Thursday, June 21, 2007

I finished my story for the ArmadilloCon writing workshop

Yesterday I finished a story for the ArmadilloCon writing workshop and mailed it. What a relief to be able to actually finish a story after 2 weeks worth of intense late night work! (And that wasn't writing -- it was just the editing.) What an excitement to know that a little less than 2 months from now it will be ripped into shreds... err, constructively criticized. :-)

Yes, I would be very excited to look forward to the workshop, except for this little bummer. My story is more than twice the 5000 word count limit. It's over 11,000 words. So I did what the Writers' Workshop instructions suggest to do in such cases: I cut it off at roughly 5000 words and put "the story continues" at the end. Even though that's clearly an undesirable option, because, to quote the workshop guidelines, "We recommend that you do not go over the word limit if writing a short story as it will not be representative of the work as a whole." Of course it won't. But what can I do if I am incapable of writing short fiction? I tried. Every time I start out to write a story, I think I can sum up its idea in 3 sentences; it's like, what will I fill those pages with? Then I start to write an outline, and lo and behold -- the outline itself takes 3 pages! :-) Then when I start writing the actual prose, I end up wondering if this wouldn't work better as a novel. :-)

And so it was with this story. I wasn't kidding when I said I spent the last 2 weeks just editing. The story itself was written half a year ago, but back then I was unable to finish it. Which is to say, I had written all the text that was supposed to go into it (and much, much more :-)), but I stopped short of reshuffling blocks of text to give it a linear structure. It had a beginning and an end, but I wasn't sure what the right sequence of events was, if that makes any sense. Back then I lost my focus and took a break from it. During the last 2 weeks I reorganized the text from an undirected graph of events into a narrative. :-)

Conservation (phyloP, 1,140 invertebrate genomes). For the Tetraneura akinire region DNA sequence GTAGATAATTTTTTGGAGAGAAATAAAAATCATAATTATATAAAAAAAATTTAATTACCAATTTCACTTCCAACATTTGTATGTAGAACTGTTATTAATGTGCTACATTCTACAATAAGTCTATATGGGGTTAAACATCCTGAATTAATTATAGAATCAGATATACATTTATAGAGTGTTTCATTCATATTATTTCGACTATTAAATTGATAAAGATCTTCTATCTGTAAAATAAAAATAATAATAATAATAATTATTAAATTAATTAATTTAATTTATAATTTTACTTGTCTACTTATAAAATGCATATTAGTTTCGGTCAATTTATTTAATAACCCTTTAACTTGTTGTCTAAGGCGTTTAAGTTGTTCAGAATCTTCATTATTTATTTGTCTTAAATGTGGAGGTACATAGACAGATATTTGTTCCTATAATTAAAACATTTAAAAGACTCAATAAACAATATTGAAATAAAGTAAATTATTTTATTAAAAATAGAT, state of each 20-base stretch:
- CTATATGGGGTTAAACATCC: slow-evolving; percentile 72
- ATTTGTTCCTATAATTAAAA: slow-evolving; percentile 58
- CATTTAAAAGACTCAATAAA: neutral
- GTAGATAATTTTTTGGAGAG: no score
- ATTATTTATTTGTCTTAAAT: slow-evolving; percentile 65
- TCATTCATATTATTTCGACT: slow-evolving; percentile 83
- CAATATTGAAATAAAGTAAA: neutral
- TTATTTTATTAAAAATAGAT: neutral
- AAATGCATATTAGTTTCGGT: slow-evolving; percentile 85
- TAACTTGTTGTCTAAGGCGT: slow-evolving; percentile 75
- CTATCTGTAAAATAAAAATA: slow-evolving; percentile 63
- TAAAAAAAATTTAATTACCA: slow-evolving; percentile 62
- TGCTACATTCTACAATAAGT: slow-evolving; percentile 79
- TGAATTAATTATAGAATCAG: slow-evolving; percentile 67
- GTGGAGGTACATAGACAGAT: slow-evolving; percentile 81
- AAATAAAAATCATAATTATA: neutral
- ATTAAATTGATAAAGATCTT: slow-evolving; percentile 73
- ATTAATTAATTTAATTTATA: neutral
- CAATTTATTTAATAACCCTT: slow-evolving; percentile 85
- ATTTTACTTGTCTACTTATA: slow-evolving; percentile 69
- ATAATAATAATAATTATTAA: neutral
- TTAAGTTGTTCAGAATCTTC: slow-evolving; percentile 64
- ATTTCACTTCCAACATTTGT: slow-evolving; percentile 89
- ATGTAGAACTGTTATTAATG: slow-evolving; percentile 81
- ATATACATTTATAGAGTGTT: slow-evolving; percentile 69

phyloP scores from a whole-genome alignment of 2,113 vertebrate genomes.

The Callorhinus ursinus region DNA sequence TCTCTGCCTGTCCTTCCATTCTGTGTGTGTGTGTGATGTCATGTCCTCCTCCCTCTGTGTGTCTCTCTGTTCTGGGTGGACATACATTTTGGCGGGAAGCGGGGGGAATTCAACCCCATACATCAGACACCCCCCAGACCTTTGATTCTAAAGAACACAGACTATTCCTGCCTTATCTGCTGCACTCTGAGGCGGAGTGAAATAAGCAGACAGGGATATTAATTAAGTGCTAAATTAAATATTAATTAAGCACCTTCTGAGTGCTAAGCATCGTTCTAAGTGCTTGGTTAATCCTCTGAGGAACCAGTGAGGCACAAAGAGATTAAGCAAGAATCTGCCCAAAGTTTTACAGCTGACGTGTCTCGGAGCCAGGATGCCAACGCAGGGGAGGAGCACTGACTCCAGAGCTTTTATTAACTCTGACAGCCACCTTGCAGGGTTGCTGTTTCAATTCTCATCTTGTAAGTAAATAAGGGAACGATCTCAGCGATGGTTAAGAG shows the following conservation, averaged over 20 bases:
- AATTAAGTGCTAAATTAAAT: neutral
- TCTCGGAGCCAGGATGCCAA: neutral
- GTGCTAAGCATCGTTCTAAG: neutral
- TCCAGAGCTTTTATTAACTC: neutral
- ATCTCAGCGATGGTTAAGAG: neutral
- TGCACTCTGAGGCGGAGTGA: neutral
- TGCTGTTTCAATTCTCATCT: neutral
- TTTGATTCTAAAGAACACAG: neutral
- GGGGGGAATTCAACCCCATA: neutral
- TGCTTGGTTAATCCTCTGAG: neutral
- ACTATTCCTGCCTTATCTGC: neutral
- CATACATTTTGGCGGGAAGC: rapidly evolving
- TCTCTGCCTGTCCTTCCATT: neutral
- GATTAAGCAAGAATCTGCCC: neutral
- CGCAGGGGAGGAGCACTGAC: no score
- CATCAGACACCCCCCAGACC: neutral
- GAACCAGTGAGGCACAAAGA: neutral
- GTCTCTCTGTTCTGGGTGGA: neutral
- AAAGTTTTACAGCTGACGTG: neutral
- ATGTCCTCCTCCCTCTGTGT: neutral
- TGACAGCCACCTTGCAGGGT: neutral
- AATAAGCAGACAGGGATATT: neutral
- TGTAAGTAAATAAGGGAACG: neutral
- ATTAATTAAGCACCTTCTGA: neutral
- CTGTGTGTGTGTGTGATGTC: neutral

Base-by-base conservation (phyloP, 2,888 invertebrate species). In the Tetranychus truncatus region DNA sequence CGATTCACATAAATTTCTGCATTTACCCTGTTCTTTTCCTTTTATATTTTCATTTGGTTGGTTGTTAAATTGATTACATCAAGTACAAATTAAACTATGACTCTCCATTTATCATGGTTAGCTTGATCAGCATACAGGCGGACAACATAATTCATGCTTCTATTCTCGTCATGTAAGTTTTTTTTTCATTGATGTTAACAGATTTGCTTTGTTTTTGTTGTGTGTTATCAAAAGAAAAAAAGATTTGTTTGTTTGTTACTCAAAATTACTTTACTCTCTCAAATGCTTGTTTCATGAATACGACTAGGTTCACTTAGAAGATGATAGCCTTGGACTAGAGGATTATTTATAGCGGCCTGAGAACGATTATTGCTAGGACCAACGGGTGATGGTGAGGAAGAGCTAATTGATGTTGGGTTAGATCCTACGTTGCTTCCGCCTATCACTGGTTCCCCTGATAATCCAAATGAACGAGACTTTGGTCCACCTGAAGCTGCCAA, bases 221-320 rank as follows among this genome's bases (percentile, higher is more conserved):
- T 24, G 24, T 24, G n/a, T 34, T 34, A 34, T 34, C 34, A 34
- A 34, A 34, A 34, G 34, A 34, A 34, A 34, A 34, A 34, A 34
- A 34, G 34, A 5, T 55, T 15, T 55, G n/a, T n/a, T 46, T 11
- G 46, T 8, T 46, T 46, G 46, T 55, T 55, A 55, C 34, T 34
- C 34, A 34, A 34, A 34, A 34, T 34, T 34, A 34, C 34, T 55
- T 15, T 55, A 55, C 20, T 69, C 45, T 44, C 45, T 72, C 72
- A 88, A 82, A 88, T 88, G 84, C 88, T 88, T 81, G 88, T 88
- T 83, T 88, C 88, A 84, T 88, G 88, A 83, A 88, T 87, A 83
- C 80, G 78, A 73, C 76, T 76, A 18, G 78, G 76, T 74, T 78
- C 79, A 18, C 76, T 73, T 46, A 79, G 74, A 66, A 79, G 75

In the process of editing / reshuffling, I cut, cut and cut. Oh, how I cut! It turned out it wasn't worthwhile to try to rewrite chapters of Wikipedia as dialogues between characters. :-) I cut them all out. 3/4 of "cool" science and technology that I thought was crucial to the story at first, turned out to be non-essential, so it all ended up in the trash. After all this butchering, the story still was over 11,000 words! This was insane. Realizing I'll have to cut it off at 5000 words, I was at least hoping those 5000 will come right around the cliffhanger (whatever passes for a cliffhanger in a story that reads like a troubleshooting script. :-)) But no, even that wasn't possible. After another pass of ruthless slicing, I had to cut it off at a point before things get really interesting (OK, so "really interesting" in my story is a relative term :-))

It's pathetic. I can't expect to get a meaningful critique of this story. Without having read the ending, the only meaningful input the critiquers can give me is on my writing style (dry), and characters (bland). But what can I do if I'm just not cut out to write short fiction? It would be a very good skill to develop, but I don't know if I can. What's worse, even as there are very few markets for short stories, there are fewer-to-none markets for novellette-length stories, such as mine! I really need to transition to a more marketable format. Don't know how to do it short of a complete brain rewiring. :-)

Anyway, I'm still proud of myself for finishing this story.

The funny thing is, before I could even mail the story, I almost acquired a reader. :-) An employee at Kinko's who helped me find the right envelope for mailing the story, picked it up and started reading it while I was writing the address on the envelope. A youngish Hispanic woman, she did not seem like a stereotypical reader of hard SF. I almost panicked: OMG, she'll think I'm weird! Most of my stories contain words that are not in the dictionary. ;-) Resisting an impulse to mutter "don't read this, it's for weird people only!" I politely pulled the sheaf of papers out of her hands. :-)

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